BioShock is overrated.
Now, before you reach for my head to uncomfortably detach it from my body, let me explain.
BioShock isn’t a bad game. Not by any standard. It’s just not the second coming of first-person shooters reviewers all over the world are proclaiming it to be. And not to take anything away from Andrew Clark’s extremely well written review (the best I’ve read on Avault), but BioShock doesn’t deserve anything higher than a 75 percent.
Everything about this game has received incredibly high praise. The environments, the combat, the story…. everyone loves BioShock enough it wouldn’t be surprising to hear they sleep with it.
So I must’ve played a different game.
The environments were startling when I first booted it up. However, once I got deeper and deeper, I realized I was playing through rooms with the same two color palettes: Neon light and black.
In fact, it was impossible for me to navigate through an area without checking the map every 10 minutes to see where I was. Everything in a level looks almost exactly identical. It looked like a hurricane had torn through every square inch of Rapture…. and then some delinquent followed up the hurricane by throwing s*** all over the place. Water pouring onto the tiles? Check. Blood splatters? Check. Crates? Check. Crazed sociopaths looking to gut you with fish hooks? Check.
Just about every room has a “splicer.” All of these splicers, despite the designations of “thuggish,” “lead,” “boring” et al, look the same. Of course, not like it really matters since 99 percent of BioShock takes place in the dark and you can’t see s*** anyways.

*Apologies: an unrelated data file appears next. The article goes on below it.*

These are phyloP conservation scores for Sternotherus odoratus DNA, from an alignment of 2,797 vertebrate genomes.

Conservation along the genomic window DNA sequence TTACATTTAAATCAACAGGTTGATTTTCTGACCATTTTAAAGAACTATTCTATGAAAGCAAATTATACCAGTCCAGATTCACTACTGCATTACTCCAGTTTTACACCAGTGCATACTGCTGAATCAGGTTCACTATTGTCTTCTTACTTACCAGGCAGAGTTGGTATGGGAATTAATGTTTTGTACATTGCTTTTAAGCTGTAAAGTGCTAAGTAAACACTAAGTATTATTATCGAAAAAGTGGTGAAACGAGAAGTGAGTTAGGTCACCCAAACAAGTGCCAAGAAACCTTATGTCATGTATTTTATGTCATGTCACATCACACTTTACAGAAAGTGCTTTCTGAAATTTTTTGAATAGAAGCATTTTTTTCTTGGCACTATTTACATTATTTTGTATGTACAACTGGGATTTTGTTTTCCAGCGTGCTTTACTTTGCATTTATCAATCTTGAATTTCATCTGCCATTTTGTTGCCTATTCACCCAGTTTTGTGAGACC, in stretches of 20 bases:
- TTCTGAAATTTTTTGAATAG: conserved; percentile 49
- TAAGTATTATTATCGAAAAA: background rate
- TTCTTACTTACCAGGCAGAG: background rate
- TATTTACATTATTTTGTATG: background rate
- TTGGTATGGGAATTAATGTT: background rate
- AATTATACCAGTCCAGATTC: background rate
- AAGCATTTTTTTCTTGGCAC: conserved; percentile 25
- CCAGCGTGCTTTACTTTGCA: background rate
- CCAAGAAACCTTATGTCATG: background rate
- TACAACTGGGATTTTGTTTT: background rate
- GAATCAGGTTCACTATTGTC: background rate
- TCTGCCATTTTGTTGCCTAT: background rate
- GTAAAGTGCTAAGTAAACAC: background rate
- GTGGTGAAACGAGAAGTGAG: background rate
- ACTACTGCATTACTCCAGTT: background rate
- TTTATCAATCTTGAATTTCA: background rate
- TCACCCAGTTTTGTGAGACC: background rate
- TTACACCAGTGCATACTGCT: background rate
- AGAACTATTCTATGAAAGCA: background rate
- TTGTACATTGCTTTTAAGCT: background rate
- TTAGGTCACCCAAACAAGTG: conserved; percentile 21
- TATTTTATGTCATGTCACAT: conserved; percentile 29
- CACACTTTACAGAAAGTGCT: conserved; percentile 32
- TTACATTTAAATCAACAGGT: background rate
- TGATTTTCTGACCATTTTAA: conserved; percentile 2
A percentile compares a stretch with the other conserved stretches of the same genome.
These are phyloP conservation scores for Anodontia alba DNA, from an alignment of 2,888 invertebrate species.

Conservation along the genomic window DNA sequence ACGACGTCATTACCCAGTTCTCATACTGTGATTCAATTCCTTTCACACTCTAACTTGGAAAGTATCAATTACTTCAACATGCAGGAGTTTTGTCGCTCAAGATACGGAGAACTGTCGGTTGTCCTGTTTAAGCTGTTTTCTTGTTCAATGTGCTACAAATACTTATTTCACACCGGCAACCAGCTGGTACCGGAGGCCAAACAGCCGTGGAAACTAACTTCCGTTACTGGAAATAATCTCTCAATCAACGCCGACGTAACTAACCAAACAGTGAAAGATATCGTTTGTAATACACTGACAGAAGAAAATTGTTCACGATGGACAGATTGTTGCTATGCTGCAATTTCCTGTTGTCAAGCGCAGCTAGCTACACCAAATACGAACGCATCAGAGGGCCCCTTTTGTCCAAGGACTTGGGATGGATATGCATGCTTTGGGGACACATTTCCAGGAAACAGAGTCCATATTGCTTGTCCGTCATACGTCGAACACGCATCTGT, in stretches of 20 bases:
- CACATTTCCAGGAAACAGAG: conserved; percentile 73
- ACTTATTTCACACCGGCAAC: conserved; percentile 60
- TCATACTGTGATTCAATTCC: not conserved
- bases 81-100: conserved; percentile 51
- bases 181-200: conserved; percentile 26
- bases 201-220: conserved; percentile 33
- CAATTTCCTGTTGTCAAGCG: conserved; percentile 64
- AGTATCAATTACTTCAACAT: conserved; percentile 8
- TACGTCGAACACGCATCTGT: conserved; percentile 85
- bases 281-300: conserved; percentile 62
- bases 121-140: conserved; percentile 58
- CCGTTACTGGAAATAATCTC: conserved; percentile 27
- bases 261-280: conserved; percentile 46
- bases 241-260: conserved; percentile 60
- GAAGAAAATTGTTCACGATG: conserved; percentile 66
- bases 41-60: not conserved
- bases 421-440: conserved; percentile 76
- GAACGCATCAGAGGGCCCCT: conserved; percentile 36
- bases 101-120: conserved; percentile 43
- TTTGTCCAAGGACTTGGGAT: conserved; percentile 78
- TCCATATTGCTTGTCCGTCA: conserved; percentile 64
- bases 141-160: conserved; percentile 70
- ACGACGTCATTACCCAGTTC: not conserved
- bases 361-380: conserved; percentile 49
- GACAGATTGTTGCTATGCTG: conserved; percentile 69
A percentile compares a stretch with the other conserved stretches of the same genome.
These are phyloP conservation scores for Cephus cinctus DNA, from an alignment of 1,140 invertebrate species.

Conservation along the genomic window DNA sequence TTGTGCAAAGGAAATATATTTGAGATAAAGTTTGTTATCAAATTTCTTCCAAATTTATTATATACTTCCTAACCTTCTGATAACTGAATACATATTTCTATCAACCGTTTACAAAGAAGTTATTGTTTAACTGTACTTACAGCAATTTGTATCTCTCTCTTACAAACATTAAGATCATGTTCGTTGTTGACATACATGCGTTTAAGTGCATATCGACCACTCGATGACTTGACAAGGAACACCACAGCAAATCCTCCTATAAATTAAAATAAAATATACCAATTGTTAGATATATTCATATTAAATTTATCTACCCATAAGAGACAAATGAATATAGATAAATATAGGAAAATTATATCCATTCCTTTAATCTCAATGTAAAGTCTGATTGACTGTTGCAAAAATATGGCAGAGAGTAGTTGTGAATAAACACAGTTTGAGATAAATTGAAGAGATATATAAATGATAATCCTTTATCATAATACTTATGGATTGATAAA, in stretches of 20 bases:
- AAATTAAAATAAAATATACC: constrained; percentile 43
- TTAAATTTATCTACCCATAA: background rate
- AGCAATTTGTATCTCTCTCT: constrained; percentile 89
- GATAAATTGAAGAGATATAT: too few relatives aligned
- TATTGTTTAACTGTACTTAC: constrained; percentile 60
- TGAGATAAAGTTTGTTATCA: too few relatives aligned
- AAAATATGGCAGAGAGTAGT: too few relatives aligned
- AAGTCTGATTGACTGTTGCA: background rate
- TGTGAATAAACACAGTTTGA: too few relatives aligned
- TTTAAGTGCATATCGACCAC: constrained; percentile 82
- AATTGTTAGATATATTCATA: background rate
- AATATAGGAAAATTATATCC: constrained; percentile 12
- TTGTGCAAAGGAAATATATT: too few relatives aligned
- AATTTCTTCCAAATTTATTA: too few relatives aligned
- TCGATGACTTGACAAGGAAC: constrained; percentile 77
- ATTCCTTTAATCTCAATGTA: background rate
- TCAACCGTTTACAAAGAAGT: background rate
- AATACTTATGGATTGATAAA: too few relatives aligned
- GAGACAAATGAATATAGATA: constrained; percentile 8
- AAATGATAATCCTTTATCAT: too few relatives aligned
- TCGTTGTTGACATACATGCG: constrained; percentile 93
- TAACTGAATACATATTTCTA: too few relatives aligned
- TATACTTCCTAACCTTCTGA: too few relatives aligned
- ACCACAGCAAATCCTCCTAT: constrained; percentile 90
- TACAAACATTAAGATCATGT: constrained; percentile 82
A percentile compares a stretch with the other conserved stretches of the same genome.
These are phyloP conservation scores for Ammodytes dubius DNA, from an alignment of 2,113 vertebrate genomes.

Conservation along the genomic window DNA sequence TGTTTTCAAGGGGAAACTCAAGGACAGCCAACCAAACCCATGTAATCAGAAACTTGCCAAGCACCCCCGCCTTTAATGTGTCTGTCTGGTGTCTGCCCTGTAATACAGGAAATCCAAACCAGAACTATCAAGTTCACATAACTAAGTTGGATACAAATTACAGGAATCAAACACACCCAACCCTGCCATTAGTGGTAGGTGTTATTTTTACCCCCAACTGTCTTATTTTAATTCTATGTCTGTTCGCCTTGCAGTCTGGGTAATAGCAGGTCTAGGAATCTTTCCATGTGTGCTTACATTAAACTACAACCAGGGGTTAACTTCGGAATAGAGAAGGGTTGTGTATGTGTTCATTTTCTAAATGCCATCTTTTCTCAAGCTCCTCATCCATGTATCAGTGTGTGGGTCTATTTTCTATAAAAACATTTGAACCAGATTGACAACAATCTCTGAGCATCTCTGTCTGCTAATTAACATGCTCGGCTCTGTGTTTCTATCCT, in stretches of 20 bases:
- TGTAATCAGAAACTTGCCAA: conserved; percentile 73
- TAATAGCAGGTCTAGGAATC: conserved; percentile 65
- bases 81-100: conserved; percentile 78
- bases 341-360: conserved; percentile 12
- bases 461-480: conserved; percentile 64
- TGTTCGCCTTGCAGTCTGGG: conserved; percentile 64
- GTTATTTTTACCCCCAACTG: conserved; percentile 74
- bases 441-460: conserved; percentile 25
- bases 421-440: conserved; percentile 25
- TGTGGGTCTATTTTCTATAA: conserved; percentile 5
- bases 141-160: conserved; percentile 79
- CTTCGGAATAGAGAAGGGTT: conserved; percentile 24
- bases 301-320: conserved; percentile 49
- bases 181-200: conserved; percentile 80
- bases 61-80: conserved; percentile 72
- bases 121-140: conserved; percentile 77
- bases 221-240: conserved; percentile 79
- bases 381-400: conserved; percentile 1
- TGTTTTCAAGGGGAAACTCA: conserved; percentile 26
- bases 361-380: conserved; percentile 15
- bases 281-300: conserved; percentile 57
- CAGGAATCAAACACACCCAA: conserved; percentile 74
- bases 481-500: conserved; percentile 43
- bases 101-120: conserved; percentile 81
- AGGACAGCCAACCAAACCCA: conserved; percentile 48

Other enemies you’ll encounter include security turrets (flying and stationary), bosses with unrealistic amounts of health and the enemies everyone craps in their cereal over, Big Daddies.
The Big Daddy was incredibly formidable the first time I laid eyes upon one. However, that formidable presence was quickly diminished once I realized he wouldn’t attack me unless I provoked him. Yawn.
There’s something about being able to stand next to an enemy swapping ammo types for several minutes that blows the tension of the situation out the window. Which brings me to my next point….
What the hell is with all of the micromanagement? Not only are we stuck digging through FPS clichés like ammo boxes and crates, but we’re bombarded with so much garbage we can pick up, the game turns into nothing more than a glorified fetch quest.
Anything you could possibly imagine having to pick up in an FPS is present, along with dozens of other unnecessary objects. Health packs were proved obsolete in 2001 by Halo; health should recharge over time. Eve hypos recharge your plasmid juice, which should also recharge over time. There are also three different types of ammo for almost every weapon, and a ton of other crap that didn’t belong in the game.
What’s the point of great atmosphere, if the game is going to force you into menus every 30 seconds? BioShock kills its own pacing.
Of course, none of this matters, because even on the hardest difficulty, the game is a cake walk. But, you figure as soon as you pass up a room full of useless crap, you’ll run into a hard part where that stuff might be necessary and you’ll have to repeat the process.
Sadly, nothing in BioShock is worth repeating.